Initially, you see n defined as c/v, where v is the speed of light in the material. Since v is less than c (always) this number is always greater than 1 except for vacuum. This is where the 'wierd science' part comes is, and the fact that you're only getting a fraction of the picture. In reality, n has both real and imaginary parts - the imaginary part decribes the 'folding' or how much the wave magnitude decays in the medium over distance and time. For example, if you took something that measured the intensity of light outside in the sunlight and compared it to the intensity of light behind a window in a house, the intensity *inside* would be less because the glass absorbs a certain amount of energy of the light as it passes through. As you can see, this 'n' thing is a little more complicated than what you learned initially in high school and college - end result, well, they sorta lied to you. In fact, the above is just scraping the barrel because you're still trying to give physical credence to a mathematical model.
    The 'bad science' comes from putting too much faith in what the math really means. Guys, math is just a tool to *model* reality. If you put too much credence in it you start to think that stuff like virtual particles and feynman diagrams are real. They aren't. They're a tool used by physicists to get an answer that agrees with experiment. For more info on negative index of refraction stuff look at what these guys [ucsd.edu] did, and also look here [aip.org] for a little more info.
    Not that it isn't cool to hope that things go faster than light and that we're just getting part of the picture...
    • "Anyone that has had a high school physics class or a few semesters of introductory physics in college..."

      If you regard these as equivalent, I've gotta ask, where did you go to college? Or maybe the better question would be, where did you go to high school?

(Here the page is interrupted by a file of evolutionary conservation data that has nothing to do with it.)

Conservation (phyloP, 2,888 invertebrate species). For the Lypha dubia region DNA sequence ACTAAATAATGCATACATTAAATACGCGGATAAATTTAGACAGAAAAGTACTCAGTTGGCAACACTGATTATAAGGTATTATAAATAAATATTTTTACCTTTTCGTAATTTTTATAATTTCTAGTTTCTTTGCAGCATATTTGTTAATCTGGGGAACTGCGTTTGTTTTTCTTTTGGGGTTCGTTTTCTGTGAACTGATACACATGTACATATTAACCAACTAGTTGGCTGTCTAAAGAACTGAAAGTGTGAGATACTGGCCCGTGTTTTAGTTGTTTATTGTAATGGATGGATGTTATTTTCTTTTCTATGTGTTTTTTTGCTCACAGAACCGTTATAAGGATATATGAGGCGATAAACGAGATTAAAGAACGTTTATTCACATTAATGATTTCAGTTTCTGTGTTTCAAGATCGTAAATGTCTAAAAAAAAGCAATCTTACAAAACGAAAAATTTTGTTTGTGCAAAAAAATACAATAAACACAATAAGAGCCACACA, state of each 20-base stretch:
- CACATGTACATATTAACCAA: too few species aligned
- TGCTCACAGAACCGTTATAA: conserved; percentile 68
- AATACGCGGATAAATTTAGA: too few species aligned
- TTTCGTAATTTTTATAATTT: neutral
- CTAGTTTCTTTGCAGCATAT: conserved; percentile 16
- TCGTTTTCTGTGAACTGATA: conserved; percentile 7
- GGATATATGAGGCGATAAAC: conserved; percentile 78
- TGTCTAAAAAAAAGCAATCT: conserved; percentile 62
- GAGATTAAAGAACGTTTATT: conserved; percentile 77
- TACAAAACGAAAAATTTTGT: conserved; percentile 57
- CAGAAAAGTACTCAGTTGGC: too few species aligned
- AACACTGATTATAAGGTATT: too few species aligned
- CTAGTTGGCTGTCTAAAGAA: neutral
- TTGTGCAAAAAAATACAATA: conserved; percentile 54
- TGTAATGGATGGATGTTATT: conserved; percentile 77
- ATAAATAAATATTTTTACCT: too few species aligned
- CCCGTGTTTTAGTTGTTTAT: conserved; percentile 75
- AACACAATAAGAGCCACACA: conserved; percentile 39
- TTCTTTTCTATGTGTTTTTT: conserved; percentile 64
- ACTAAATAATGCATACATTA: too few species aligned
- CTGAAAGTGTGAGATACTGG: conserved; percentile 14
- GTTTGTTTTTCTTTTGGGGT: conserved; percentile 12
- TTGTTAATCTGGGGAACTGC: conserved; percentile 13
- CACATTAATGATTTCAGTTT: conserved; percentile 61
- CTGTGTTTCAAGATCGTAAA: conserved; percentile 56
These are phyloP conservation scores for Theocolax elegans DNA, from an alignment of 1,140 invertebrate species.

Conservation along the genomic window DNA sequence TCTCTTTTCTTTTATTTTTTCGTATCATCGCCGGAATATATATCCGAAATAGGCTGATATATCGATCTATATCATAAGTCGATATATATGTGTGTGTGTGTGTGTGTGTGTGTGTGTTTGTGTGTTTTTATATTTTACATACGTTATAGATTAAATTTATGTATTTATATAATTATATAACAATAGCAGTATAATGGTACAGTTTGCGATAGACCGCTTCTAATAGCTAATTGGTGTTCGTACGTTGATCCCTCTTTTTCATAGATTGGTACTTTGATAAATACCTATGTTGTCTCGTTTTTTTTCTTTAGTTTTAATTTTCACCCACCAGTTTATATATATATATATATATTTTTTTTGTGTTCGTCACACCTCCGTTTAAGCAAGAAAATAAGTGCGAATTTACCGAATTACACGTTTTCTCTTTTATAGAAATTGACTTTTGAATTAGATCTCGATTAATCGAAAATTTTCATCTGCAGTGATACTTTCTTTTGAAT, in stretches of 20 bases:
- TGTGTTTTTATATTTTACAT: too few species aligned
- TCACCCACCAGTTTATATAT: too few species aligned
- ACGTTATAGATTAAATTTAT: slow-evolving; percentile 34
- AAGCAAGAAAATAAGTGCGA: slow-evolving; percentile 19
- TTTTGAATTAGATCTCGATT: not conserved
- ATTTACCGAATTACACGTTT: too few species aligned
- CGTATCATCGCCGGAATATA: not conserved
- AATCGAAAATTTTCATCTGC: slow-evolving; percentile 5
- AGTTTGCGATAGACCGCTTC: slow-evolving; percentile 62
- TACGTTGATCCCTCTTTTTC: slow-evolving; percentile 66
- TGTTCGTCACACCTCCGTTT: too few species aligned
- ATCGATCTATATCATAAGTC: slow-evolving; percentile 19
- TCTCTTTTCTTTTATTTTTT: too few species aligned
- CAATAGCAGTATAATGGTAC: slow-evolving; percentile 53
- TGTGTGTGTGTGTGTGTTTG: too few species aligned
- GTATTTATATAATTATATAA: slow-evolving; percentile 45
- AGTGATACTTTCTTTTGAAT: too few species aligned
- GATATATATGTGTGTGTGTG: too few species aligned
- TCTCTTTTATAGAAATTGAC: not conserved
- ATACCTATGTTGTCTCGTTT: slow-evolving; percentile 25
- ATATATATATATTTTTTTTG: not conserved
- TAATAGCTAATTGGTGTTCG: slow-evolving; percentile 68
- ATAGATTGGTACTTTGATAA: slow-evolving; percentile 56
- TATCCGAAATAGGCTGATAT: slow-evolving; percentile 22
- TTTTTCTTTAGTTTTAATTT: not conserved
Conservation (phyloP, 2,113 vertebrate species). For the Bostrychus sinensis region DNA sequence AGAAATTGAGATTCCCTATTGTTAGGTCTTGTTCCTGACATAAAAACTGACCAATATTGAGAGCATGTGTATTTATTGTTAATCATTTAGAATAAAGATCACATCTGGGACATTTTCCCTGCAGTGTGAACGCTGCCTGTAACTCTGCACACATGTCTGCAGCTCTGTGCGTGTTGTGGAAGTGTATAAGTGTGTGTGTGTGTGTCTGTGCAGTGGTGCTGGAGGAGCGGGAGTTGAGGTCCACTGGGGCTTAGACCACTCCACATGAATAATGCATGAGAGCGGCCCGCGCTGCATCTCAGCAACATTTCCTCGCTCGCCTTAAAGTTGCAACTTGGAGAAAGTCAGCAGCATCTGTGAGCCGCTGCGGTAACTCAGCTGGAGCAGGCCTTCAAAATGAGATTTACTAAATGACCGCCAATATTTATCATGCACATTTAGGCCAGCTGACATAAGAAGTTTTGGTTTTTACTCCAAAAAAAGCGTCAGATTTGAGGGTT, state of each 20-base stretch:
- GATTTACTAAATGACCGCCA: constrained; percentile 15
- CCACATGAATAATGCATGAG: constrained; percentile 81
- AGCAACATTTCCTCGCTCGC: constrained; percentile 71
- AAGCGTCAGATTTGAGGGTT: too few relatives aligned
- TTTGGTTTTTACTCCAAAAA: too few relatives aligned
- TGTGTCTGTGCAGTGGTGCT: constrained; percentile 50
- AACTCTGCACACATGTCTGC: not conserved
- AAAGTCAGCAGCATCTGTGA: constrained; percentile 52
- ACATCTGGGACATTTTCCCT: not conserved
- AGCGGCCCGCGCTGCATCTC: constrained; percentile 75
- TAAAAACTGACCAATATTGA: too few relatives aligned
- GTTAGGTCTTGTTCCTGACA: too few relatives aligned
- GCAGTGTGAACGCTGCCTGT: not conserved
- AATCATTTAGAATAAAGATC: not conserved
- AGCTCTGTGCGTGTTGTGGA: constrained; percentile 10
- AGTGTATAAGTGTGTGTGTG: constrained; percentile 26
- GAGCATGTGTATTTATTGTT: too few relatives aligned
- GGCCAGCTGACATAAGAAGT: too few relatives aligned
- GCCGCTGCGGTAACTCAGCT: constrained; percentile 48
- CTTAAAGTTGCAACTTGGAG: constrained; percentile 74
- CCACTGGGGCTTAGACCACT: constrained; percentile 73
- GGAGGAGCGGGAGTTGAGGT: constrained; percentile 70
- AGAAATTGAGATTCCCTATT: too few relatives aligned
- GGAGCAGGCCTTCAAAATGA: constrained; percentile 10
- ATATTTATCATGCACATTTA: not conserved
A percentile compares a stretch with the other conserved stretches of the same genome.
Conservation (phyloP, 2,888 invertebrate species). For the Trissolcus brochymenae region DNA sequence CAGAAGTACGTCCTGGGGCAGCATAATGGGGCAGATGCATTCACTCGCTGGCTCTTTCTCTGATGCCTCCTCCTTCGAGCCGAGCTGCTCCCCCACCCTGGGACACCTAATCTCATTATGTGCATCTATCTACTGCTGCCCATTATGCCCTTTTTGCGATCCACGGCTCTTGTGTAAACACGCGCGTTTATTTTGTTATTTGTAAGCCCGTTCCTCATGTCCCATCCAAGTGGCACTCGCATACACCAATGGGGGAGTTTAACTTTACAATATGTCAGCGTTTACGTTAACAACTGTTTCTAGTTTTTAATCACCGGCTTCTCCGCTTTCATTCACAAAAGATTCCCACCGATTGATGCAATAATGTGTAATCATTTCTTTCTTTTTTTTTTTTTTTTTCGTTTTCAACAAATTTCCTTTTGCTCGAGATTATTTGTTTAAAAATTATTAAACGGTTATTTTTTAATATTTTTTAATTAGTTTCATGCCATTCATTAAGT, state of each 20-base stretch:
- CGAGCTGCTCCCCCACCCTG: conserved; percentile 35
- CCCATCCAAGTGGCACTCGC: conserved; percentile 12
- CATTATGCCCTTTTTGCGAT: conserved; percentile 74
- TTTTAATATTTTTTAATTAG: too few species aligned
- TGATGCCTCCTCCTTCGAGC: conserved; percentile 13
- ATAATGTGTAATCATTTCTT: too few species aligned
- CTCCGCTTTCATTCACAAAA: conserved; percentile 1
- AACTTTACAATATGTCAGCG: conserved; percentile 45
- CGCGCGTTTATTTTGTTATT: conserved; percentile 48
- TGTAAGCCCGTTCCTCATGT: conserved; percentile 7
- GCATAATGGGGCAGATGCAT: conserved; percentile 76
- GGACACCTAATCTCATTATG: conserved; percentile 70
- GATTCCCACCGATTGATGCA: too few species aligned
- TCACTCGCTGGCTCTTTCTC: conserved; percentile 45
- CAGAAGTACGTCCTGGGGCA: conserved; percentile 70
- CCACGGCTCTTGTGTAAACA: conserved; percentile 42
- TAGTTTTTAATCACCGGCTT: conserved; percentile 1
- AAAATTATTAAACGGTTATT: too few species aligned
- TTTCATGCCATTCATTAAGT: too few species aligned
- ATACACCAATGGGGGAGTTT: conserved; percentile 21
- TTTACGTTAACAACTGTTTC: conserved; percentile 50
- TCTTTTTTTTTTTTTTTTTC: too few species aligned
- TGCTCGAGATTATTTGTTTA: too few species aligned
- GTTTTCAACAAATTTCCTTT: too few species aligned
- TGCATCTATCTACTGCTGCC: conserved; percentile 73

• How can you tell when you are talking about this "metaphysics" and the other, more commonly used "metaphysics" that are related to occultism, mysticism and things like that?

    Clarke proves again that he was right when said "Any sufficiently advanced technology is indistinguishable from magic"

    • Context. The term metaphysics is obviously an overloaded word. Originally used in 350 B.C. by Aristotle it meant, "after Physics", as in the book I wrote after I wrote my book called 'Physics'. Now it's mostly used to refer to religious (occultism and mysticism are just religions you don't beleive in) or philosophical ideas. As others have pointed out here, metaphysics as used in articles like this one is typically a misnomer, used by someone who doesn't understand physics or science too well.
  • I thought those could only be made on Arisia? Guess we have reached the third stage of stabilization, and civilization will cover the entire galaxy.
  • More info (Score:5, Informative)

    by Steve525 (236741) on Wednesday March 26, 2003 @11:37AM (#5597735)
    For those scratching their heads at this one, maybe I can help. (I'm not an expert in this field, but I do related work).

    First off, the article mentions three properties: permittivity, permeability and refractive index. To keep the discussion simple, lets only consider refractive index, which is negative here.

    So what does that mean? It in some sense it means that light is traveling backward in such a material. Not in the reflected sense of backward, but in the time reversal sense. For example, lets say you have light from a light bulb incident on such a material. In air, the light is divergerging (spreading out) from the light bulb. When the light enters this material, it no longer is diverging, but it is instead now converging.